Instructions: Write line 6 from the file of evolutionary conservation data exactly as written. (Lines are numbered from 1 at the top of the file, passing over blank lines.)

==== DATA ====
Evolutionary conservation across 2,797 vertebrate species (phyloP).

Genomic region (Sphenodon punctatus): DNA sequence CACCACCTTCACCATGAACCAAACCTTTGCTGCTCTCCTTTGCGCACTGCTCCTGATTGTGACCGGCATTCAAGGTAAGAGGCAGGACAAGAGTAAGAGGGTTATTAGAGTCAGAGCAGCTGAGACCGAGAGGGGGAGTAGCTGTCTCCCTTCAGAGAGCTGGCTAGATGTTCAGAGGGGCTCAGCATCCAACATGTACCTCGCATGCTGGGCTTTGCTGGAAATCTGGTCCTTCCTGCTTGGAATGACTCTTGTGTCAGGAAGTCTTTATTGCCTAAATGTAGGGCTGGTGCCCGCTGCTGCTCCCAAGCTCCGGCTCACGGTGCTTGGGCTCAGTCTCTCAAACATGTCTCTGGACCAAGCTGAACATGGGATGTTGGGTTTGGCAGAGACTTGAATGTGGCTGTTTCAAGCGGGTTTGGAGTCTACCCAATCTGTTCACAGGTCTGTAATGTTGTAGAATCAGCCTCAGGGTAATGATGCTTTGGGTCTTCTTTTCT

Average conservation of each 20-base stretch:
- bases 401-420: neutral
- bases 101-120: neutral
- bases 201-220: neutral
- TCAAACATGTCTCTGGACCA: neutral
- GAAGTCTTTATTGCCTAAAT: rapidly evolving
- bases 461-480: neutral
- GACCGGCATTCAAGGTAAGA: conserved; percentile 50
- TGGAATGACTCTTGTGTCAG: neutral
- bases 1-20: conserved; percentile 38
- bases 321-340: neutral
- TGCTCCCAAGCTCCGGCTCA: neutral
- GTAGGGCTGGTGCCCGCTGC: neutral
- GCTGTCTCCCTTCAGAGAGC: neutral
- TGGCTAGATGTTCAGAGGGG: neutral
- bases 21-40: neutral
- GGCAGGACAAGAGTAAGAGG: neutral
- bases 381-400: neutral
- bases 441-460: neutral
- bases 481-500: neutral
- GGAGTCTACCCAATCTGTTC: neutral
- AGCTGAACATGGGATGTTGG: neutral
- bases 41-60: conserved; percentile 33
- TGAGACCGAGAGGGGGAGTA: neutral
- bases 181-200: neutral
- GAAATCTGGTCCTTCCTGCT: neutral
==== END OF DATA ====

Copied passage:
- bases 201-220: neutral